Claw Hammer vs Framing Hammer: Pros, Cons, & Differences
There are 40+ types of hammers on the market, and they all serve a purpose. But today, we want to focus on two of the most commonly used varieties: the claw and the framing hammers. Now, these terms are often used interchangeably; however, they are NOT the same thing, although they do look very much alike. Framing hammers are bigger and stronger yet lack the precision of a claw hammer.
So, which hammer should you choose for your next DIY project? Are claw hammers a better pick for most tasks around the house, or not? Can a framing hammer replace its claw “sibling” or not? We have all the answers right here! Join us, and let’s compare these hand tools in terms of their advantages, disadvantages, best uses, pricing, ease of use, and more!
At A Glance
Overview of a Claw Hammer
A curved head, short handles, and an affordable price tag: that’s the best way to describe claw hammers. These tools are incredibly popular not only in the US but also around the globe. But what makes a claw hammer stand out? What’s the best use for it? And, more importantly, how accurate, user-friendly, and powerful is it? Here’s a more detailed review:
What Is a Claw Hammer? Breaking It Down
Also known as finish hammers, claw hammers are a go-to choice for carpenters. In contrast to framing hammers, they don’t damage the surface. So, if you’re looking to drive nails into expensive wood (like maybe premium furniture) without chipping it, this tool will be a great investment. Accuracy is another big pro of claw hammers. This has to do with the curved head: it allows for easy control of the handle, which results in precision hammering.
On the other side of the head (which weighs 10–16 ounces), it has a “claw”—hence the name. It does a great job of removing nails without breaking the wood or requiring too much effort on your side. More importantly, claw hammers aren’t at all expensive. You can get two or even three finish hammers for the price of a single framing hammer. When it comes to carpentry, claw hammers are perfect both for driving nails in and pulling them out.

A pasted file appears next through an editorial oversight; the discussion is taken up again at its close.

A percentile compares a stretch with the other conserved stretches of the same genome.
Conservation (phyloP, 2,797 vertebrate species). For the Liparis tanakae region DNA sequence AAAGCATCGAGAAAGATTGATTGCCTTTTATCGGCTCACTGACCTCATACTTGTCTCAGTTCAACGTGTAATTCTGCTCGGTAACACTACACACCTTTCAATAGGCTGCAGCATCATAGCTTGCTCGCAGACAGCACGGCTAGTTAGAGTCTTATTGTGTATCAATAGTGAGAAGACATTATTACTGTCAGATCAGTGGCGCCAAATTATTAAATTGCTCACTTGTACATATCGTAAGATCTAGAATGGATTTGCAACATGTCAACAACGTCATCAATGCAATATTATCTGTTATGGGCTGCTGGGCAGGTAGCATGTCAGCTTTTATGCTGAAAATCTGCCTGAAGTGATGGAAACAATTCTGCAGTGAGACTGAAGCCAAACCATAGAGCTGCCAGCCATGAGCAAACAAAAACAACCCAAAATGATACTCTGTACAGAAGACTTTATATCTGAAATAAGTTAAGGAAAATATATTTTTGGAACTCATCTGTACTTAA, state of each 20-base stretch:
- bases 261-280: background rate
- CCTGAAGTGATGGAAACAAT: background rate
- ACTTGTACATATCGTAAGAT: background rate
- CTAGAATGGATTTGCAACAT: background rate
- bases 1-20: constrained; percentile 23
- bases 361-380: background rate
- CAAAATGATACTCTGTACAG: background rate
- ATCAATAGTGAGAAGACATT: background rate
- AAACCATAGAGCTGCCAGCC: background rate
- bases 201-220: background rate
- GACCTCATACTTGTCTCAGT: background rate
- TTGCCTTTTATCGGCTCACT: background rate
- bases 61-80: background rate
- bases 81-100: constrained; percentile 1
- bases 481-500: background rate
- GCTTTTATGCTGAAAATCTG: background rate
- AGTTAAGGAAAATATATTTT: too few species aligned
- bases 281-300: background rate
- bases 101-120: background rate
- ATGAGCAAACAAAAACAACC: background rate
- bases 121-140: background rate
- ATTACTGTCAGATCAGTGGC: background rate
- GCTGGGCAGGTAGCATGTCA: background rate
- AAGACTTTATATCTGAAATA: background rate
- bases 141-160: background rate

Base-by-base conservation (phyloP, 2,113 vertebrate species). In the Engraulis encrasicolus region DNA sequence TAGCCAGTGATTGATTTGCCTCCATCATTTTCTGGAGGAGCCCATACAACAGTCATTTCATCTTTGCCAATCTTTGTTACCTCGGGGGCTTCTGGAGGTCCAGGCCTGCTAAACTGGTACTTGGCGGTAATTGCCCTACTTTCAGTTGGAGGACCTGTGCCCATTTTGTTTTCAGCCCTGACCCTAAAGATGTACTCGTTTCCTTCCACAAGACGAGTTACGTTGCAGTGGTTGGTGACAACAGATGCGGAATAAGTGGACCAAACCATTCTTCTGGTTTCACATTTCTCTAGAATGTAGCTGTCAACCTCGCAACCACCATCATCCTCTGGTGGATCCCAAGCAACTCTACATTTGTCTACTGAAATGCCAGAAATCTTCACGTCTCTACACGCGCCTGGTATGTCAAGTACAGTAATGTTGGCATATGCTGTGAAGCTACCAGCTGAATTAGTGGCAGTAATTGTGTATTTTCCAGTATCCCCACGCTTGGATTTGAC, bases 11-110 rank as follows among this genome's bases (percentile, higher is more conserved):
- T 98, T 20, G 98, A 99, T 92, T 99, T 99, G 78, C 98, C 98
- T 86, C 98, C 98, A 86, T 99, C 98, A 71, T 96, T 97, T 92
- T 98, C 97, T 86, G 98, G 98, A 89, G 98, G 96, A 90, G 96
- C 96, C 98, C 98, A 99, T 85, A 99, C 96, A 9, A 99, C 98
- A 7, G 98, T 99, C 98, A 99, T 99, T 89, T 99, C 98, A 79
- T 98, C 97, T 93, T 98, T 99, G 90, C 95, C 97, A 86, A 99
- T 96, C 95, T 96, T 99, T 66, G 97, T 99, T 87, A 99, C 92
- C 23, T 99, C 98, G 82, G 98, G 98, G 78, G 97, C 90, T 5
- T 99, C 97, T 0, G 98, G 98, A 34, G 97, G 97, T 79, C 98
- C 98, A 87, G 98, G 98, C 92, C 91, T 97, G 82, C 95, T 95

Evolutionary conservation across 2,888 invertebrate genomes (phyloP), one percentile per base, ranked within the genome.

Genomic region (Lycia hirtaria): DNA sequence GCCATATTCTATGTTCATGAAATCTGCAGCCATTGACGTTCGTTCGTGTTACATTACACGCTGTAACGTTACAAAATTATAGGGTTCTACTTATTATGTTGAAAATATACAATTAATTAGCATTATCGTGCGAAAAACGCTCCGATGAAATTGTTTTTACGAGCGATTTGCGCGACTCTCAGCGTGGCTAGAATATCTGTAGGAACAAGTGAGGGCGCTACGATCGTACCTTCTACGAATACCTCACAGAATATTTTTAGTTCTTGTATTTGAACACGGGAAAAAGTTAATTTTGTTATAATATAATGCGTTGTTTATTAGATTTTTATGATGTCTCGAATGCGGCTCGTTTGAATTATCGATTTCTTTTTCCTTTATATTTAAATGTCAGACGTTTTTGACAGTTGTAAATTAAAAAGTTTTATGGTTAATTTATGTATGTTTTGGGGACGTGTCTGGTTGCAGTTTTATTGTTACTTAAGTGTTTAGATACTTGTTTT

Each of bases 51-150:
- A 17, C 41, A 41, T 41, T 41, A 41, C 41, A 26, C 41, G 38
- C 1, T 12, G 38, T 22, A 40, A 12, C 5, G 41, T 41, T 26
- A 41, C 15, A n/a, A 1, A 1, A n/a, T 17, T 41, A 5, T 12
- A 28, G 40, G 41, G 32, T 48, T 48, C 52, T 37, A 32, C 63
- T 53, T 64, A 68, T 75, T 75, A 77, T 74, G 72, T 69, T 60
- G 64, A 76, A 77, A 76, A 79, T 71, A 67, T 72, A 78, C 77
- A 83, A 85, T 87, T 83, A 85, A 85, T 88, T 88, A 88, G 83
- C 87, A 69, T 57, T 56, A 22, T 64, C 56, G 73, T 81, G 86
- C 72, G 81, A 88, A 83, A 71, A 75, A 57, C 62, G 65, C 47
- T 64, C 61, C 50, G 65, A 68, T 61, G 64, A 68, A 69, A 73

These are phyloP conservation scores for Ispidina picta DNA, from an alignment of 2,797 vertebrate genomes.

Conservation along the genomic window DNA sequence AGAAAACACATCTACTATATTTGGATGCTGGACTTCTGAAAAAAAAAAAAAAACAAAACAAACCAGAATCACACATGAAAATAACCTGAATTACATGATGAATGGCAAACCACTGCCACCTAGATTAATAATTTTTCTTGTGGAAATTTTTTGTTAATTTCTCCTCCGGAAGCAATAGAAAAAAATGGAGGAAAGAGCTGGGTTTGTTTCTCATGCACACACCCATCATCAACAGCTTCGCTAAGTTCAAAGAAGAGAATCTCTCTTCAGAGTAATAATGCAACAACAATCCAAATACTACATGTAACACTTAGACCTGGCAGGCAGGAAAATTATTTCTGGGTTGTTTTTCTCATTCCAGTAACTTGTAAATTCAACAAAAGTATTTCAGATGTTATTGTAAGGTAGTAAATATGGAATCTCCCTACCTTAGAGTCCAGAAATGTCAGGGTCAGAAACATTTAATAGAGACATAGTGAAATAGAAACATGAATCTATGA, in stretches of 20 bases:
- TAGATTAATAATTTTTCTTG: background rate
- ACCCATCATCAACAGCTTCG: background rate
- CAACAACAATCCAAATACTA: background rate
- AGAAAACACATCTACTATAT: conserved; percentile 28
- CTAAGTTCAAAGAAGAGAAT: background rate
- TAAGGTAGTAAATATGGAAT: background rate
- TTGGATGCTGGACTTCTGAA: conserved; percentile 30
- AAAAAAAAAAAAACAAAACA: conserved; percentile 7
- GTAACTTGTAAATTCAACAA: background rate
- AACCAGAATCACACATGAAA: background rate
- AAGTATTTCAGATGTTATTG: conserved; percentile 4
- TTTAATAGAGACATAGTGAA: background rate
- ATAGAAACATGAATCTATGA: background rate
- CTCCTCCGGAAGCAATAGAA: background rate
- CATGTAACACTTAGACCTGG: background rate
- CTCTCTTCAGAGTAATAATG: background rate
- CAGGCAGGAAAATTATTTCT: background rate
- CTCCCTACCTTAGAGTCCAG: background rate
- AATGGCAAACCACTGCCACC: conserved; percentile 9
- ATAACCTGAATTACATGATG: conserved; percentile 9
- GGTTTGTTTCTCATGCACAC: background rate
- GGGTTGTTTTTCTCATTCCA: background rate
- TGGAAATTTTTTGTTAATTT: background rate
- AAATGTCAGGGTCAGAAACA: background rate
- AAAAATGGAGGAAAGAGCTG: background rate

Common Uses for Claw Hammers
For many centuries, these tools have been used for woodworking. You can’t, however, use a claw hammer on metal surfaces simply because the head isn’t strong enough. You’ll end up damaging both the surface and the hammer. So, that’s the first con of claw hammers. But, it’s well-compensated by the pros, including minimal damage, accuracy, and a low price. Finish hammers are often found both on construction sites and in regular households.
Flexibility is the name of the game here: this tool is used to drive nails into most types of wood used for DIY projects. As long as it’s capable of handling the nails, you can rely on the hammer to complete the project. Garages, garden beds, tables, chairs, and ladders for the swimming pool are just some of the examples where finish hammers are used.
Claw Hammer Variations
Most claw hammers consist of two pieces: the head and the handle. The head is manufactured from steel; the handle can be wooden, steel, or carbon/glass fiber. Single-piece claw hammers are also common. As you’ve probably already guessed, these tools are monolithic. That means both components are crafted from heat-treated steel. Polymer grips, in turn, keep vibrations to a minimum.
Overview of a Framing Hammer
These hammers are larger, heavier, and more suited for framing gigs. You could say that a framing hammer is the oversized version of the claw hammer. Thanks to the bigger and stronger head, it can take a lot of “abuse” and won’t break or chip under pressure. Plus, the claw is straighter. So, does that mean it’s a better choice? Well, not quite. While framing hammers do, of course, have their pros, you should always consider the weak sides as well. Here’s a more detailed look:
What Is a Framing Hammer? Breaking It Down
In some ways, a framing hammer is the same as a claw hammer. But it’s larger. More importantly, its head is flat and textured (waffle-faced). What does that mean in practice? Because the head is flat, it won’t be slipping off of nail heads nearly as often as a claw hammer. On top of that, this hand tool is significantly heavier. Titanium heads weigh 12–16 ounces; steel heads weigh 20–32 ounces. Thus, it’s more powerful and takes less hammering to drive nails into the surface.
Another thing that makes this hammer stand out is the handle. It’s longer and thicker, which ensures a stronger grip. However, the extra weight also means you’ll get tired sooner. On average, using a framing hammer for more than 1–2 hours is not recommended. And one more thing: framing hammers aren’t at all gentle: they are known to mar surfaces no matter how careful you are.
Common Uses for Framing Hammers
As the name suggests, framing hammers are good for framing! In fact, they were specifically designed with this task in mind. We’re talking about the framing of exterior walls, interior partition framing, flooring, decking, roof/ceiling framing, and concrete formwork. Since you don’t have to be very delicate when working on the frames (nobody can see them once the house is built), these tools are a highly labor-efficient choice.